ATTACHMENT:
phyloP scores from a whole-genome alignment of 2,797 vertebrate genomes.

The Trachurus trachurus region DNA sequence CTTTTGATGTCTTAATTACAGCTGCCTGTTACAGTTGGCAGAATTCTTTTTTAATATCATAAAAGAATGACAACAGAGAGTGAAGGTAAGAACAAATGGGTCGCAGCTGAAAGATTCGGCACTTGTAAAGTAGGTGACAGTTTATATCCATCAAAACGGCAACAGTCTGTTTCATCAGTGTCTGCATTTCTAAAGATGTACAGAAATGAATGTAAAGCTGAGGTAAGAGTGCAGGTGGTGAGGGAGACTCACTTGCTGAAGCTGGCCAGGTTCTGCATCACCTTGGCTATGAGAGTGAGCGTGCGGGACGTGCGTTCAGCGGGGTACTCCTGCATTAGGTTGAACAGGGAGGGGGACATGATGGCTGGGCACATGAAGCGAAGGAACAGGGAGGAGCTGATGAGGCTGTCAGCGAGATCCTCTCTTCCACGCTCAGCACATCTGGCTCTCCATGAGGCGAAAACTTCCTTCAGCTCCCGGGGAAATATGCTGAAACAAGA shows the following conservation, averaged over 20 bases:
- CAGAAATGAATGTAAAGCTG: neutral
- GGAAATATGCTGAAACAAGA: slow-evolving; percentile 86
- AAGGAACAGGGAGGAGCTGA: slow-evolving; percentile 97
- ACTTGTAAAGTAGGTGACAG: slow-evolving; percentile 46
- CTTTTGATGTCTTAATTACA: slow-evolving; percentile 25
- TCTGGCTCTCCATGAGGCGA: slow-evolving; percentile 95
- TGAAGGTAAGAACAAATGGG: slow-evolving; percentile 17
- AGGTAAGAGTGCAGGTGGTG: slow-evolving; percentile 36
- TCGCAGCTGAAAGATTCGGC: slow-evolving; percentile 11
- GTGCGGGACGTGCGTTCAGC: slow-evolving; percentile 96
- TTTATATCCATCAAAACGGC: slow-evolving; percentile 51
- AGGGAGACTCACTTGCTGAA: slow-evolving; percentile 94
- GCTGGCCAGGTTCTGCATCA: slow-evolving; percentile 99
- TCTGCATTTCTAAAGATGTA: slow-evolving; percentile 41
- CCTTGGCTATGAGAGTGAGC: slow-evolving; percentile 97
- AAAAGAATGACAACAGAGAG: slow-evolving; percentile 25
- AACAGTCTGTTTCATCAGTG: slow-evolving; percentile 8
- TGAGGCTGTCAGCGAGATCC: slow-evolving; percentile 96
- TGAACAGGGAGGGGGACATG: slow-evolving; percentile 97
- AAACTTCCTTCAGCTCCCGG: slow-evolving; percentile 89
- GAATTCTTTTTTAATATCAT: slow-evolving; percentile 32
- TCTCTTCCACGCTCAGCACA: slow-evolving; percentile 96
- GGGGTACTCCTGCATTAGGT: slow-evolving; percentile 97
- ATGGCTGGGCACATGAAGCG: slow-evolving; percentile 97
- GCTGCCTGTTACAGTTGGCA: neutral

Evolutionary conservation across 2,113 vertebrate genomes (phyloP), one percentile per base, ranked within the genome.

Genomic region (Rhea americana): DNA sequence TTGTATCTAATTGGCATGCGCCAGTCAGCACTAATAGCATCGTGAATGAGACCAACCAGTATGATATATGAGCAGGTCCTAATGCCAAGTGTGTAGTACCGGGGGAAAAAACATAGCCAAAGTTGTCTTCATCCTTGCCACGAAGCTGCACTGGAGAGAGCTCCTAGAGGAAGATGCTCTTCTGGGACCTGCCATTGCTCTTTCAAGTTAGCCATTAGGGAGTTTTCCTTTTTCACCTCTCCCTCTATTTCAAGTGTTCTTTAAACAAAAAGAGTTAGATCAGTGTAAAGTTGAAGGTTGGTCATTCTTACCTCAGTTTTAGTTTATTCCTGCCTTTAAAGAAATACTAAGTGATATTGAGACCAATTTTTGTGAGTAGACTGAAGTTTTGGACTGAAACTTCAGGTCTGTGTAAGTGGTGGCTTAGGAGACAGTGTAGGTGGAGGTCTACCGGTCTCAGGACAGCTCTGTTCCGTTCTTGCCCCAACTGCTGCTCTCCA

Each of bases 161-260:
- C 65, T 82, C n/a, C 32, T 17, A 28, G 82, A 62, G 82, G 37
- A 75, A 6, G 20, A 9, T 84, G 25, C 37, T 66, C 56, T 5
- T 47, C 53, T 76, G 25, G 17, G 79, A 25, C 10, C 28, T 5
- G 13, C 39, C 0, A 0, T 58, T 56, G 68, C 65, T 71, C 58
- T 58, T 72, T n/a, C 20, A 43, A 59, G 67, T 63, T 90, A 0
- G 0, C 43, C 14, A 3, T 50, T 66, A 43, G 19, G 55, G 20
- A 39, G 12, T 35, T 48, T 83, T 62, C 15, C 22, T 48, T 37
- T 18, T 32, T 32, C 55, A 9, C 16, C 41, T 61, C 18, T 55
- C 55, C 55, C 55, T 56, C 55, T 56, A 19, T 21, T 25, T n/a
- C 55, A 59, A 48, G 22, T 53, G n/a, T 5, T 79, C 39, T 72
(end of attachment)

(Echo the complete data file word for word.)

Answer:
phyloP scores from a whole-genome alignment of 2,797 vertebrate genomes.

The Trachurus trachurus region DNA sequence CTTTTGATGTCTTAATTACAGCTGCCTGTTACAGTTGGCAGAATTCTTTTTTAATATCATAAAAGAATGACAACAGAGAGTGAAGGTAAGAACAAATGGGTCGCAGCTGAAAGATTCGGCACTTGTAAAGTAGGTGACAGTTTATATCCATCAAAACGGCAACAGTCTGTTTCATCAGTGTCTGCATTTCTAAAGATGTACAGAAATGAATGTAAAGCTGAGGTAAGAGTGCAGGTGGTGAGGGAGACTCACTTGCTGAAGCTGGCCAGGTTCTGCATCACCTTGGCTATGAGAGTGAGCGTGCGGGACGTGCGTTCAGCGGGGTACTCCTGCATTAGGTTGAACAGGGAGGGGGACATGATGGCTGGGCACATGAAGCGAAGGAACAGGGAGGAGCTGATGAGGCTGTCAGCGAGATCCTCTCTTCCACGCTCAGCACATCTGGCTCTCCATGAGGCGAAAACTTCCTTCAGCTCCCGGGGAAATATGCTGAAACAAGA shows the following conservation, averaged over 20 bases:
- CAGAAATGAATGTAAAGCTG: neutral
- GGAAATATGCTGAAACAAGA: slow-evolving; percentile 86
- AAGGAACAGGGAGGAGCTGA: slow-evolving; percentile 97
- ACTTGTAAAGTAGGTGACAG: slow-evolving; percentile 46
- CTTTTGATGTCTTAATTACA: slow-evolving; percentile 25
- TCTGGCTCTCCATGAGGCGA: slow-evolving; percentile 95
- TGAAGGTAAGAACAAATGGG: slow-evolving; percentile 17
- AGGTAAGAGTGCAGGTGGTG: slow-evolving; percentile 36
- TCGCAGCTGAAAGATTCGGC: slow-evolving; percentile 11
- GTGCGGGACGTGCGTTCAGC: slow-evolving; percentile 96
- TTTATATCCATCAAAACGGC: slow-evolving; percentile 51
- AGGGAGACTCACTTGCTGAA: slow-evolving; percentile 94
- GCTGGCCAGGTTCTGCATCA: slow-evolving; percentile 99
- TCTGCATTTCTAAAGATGTA: slow-evolving; percentile 41
- CCTTGGCTATGAGAGTGAGC: slow-evolving; percentile 97
- AAAAGAATGACAACAGAGAG: slow-evolving; percentile 25
- AACAGTCTGTTTCATCAGTG: slow-evolving; percentile 8
- TGAGGCTGTCAGCGAGATCC: slow-evolving; percentile 96
- TGAACAGGGAGGGGGACATG: slow-evolving; percentile 97
- AAACTTCCTTCAGCTCCCGG: slow-evolving; percentile 89
- GAATTCTTTTTTAATATCAT: slow-evolving; percentile 32
- TCTCTTCCACGCTCAGCACA: slow-evolving; percentile 96
- GGGGTACTCCTGCATTAGGT: slow-evolving; percentile 97
- ATGGCTGGGCACATGAAGCG: slow-evolving; percentile 97
- GCTGCCTGTTACAGTTGGCA: neutral

Evolutionary conservation across 2,113 vertebrate genomes (phyloP), one percentile per base, ranked within the genome.

Genomic region (Rhea americana): DNA sequence TTGTATCTAATTGGCATGCGCCAGTCAGCACTAATAGCATCGTGAATGAGACCAACCAGTATGATATATGAGCAGGTCCTAATGCCAAGTGTGTAGTACCGGGGGAAAAAACATAGCCAAAGTTGTCTTCATCCTTGCCACGAAGCTGCACTGGAGAGAGCTCCTAGAGGAAGATGCTCTTCTGGGACCTGCCATTGCTCTTTCAAGTTAGCCATTAGGGAGTTTTCCTTTTTCACCTCTCCCTCTATTTCAAGTGTTCTTTAAACAAAAAGAGTTAGATCAGTGTAAAGTTGAAGGTTGGTCATTCTTACCTCAGTTTTAGTTTATTCCTGCCTTTAAAGAAATACTAAGTGATATTGAGACCAATTTTTGTGAGTAGACTGAAGTTTTGGACTGAAACTTCAGGTCTGTGTAAGTGGTGGCTTAGGAGACAGTGTAGGTGGAGGTCTACCGGTCTCAGGACAGCTCTGTTCCGTTCTTGCCCCAACTGCTGCTCTCCA

Each of bases 161-260:
- C 65, T 82, C n/a, C 32, T 17, A 28, G 82, A 62, G 82, G 37
- A 75, A 6, G 20, A 9, T 84, G 25, C 37, T 66, C 56, T 5
- T 47, C 53, T 76, G 25, G 17, G 79, A 25, C 10, C 28, T 5
- G 13, C 39, C 0, A 0, T 58, T 56, G 68, C 65, T 71, C 58
- T 58, T 72, T n/a, C 20, A 43, A 59, G 67, T 63, T 90, A 0
- G 0, C 43, C 14, A 3, T 50, T 66, A 43, G 19, G 55, G 20
- A 39, G 12, T 35, T 48, T 83, T 62, C 15, C 22, T 48, T 37
- T 18, T 32, T 32, C 55, A 9, C 16, C 41, T 61, C 18, T 55
- C 55, C 55, C 55, T 56, C 55, T 56, A 19, T 21, T 25, T n/a
- C 55, A 59, A 48, G 22, T 53, G n/a, T 5, T 79, C 39, T 72